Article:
I saw Fred Sommer several times after having three days with him in his home in Prescott, Arizona in 1979 and so, while that story has ended, there is more to tell.
In 1984, I was an assistant professor running the Photo Program at Northeastern University. One of the things I was tasked with was to curate a photography show once a year for the university's gallery. That summer I flew to Phoenix in August, rented a car and drove to Tucson to meet with the artist Todd Walker (a wonderful artist and someone for me to write about at another time) to choose work for the one-man show he was to have the following winter in Boston at Northeastern's gallery. Job done, I headed north to see Fred in Prescott.
I was just there a day and it was a different kind of day than what I'd had with Fred five years before. There was a new assistant and it was not necessary for Fred to expend as much effort on orienting me into the ways of his thinking. What had also changed was that I was now working in 8 x 10. He was very interested in this and asked me to bring out my equipment and set it up. He also asked if I had prints. I had not begun to enlarge the big negatives yet but had a box of contact prints made on 11 x 14 paper I showed him. I remember this very clearly: he looked carefully at the 20 or so prints I had, asked a few questions about location, film type and exposure and then asked how long I'd been working in the format. I replied about a year and a half. Had I just started I would not have shown him prints that day but I felt I'd been working long enough to master this very difficult tool. Fred looked at me and said that he thought I had made a good start and with a couple more years of hard work I should be able to make real work with it. Pow! A blow to my everything: my ego, my self confidence, to my innate abilities. As it turned out, he was right. It took me that long to master all that was 8 x 10.
That visit also had us discussing how to agitate film in the tray (or tank) while processing to insure even development. I had worked out a system a few years earlier that constantly agitated the film the whole time it was in the developer solution. Fred was very excited by this and wanted to know every detail of how this was done. I told him then he jumped up and rushed into his darkroom behind the studio where I sat. The assistant and I sat there having no idea what Fred was up to. We heard him talking to himself in there and he was clearly rummaging around to find something as there was noise of clanking, things being moved, something being dropped and then we heard "aha!" and Fred came out with a cylindrical object, flat on top, about 8 inches across with an electrical chord sticking out of it. He put it down on the table next me with real glee in his eyes. I looked over at it and on the side it said that it was a "Dental Agitator". Clearly, at some point, Fred had been thinking about agitation too.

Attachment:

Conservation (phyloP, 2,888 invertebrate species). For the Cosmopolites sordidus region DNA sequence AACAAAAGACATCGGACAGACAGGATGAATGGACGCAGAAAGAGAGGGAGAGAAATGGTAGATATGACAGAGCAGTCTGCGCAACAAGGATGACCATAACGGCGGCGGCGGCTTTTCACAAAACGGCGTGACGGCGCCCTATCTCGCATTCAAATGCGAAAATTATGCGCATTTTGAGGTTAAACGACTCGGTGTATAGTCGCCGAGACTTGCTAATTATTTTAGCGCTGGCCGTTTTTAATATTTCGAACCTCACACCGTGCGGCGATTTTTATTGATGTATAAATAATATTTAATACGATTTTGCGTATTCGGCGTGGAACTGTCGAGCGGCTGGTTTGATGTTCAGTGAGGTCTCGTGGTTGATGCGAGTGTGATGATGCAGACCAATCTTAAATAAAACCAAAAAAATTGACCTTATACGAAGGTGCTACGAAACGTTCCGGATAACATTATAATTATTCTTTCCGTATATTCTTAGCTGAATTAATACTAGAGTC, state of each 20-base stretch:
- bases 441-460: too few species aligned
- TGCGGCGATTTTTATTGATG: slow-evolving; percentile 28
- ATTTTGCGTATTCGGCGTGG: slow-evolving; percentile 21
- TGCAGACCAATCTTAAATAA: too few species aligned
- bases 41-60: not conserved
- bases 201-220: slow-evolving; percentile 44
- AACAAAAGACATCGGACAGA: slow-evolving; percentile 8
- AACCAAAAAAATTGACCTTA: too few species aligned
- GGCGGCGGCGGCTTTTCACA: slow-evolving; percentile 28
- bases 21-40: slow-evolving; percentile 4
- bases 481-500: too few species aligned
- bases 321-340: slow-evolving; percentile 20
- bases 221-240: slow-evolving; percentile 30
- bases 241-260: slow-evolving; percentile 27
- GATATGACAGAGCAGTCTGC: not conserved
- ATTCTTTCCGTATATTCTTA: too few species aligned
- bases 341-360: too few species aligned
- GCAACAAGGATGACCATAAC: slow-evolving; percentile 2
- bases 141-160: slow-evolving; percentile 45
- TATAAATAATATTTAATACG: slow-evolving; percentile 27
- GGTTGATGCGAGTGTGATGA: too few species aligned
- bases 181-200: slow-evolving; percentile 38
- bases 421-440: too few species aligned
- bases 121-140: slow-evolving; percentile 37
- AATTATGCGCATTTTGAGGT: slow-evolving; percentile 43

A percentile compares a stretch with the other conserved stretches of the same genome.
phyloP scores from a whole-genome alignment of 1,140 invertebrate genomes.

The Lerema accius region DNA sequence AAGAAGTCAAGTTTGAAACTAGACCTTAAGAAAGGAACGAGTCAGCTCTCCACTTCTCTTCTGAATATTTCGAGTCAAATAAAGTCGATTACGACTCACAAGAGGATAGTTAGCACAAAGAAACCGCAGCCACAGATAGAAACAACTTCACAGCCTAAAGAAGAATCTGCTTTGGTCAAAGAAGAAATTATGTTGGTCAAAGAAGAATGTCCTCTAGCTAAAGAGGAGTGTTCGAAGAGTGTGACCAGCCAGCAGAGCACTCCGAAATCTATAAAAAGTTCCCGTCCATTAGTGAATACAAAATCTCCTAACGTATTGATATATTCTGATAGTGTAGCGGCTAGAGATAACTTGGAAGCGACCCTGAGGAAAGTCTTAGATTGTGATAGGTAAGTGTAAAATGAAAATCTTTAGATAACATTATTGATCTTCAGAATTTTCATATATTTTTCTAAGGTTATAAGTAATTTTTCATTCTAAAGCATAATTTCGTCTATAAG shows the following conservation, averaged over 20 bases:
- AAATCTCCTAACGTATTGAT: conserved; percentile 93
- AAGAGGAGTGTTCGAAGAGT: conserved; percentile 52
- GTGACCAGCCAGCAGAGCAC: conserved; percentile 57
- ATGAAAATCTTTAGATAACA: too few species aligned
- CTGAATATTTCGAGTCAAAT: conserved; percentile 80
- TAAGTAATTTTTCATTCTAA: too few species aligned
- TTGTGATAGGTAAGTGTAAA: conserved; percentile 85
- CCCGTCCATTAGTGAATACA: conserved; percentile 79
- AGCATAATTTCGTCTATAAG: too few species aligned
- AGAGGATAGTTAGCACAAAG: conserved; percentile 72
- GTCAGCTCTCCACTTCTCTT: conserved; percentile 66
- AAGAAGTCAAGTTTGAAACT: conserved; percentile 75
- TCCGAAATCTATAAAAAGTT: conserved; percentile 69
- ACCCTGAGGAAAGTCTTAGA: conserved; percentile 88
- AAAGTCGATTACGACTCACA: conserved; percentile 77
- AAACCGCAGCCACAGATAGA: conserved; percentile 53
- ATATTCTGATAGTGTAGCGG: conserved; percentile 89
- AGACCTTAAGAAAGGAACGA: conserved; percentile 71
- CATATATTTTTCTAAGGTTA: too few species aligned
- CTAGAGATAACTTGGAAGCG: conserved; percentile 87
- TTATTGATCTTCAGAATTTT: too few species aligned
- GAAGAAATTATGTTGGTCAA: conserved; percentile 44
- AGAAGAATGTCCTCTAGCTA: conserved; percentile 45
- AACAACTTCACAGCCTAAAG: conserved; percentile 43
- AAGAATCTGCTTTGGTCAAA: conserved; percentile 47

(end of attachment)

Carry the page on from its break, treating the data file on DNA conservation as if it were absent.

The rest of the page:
It looked something like this:
Sidebar here and necessary to tell you before I proceed: he had put it next to a glass display case that held incredibly valuable things he had found over the years out in the dessert. These were all the objects that he made his still lifes out of over his whole career. I had no idea what was about to happen but Fred plugged it in and then said, "watch this" and flicked the switch on the device. All hell broke loose. Not only was the dental agitator doing its thing, shaking itself sideways and up and down like something possessed, the glass display case next to it was literally bouncing across the table, its contents vibrating as if in an earthquake, which in fact it was, at least on that table that day. Horrified, I jumped up and scrambled to turn the damn thing off. The assistant too had jumped up to save these priceless objects, clattering around inside the glass case. I turned it off and all the objects in the case were now scattered around and lying on top of each other. I looked at Fred only to find he was laughing his head off! He'd had us on, this was a big practical joke by this master 20th century artist and we were his victims. Ha ha I thought. Some joke.
So, I am about to close out our time with this major photographer, a man whose prints were revered and now command very high prices at auctions, who photographed horizonless dessert landscapes, chicken parts, an amputated foot, dead coyotes, nude models out of focus and drew musical scores for their aesthetic purity. But one last story. This one is about the last time I saw him one evening at Yale University in New Haven where he was in residence for a few weeks when Chip Benson was head of the Department in 1997. Fred died in 1999.
The word had gone out that Fred was going to speak. I drove down from Boston to New Haven that afternoon and I met a couple of my students there that night. They were the only two I'd convinced to go.
The lecture hall had tiered seating and was quite dark when we arrived. On stage was a chair, a side table with a glass and a pitcher on it and nothing else. While there were people in the audience there were empty seats too. I don't remember any introductions. Fred appeared, walked across the stage and sat down in the chair facing us. After a moment of silence he said who he was and that he thought it might be good if we had a "conversation" instead of the standard lecture format of these things. And then he waited. Eventually someone got up and asked him a question, which he answered. On it went like that for maybe 45 minutes until there were no further questions. Fred had been clear and lucid, articulating his thoughts with characteristic precision, comfortable in his belief in his theories. Fred thanked us in the audience for coming, we clapped and proceeded to exit the hall. I never saw Fred Sommer again.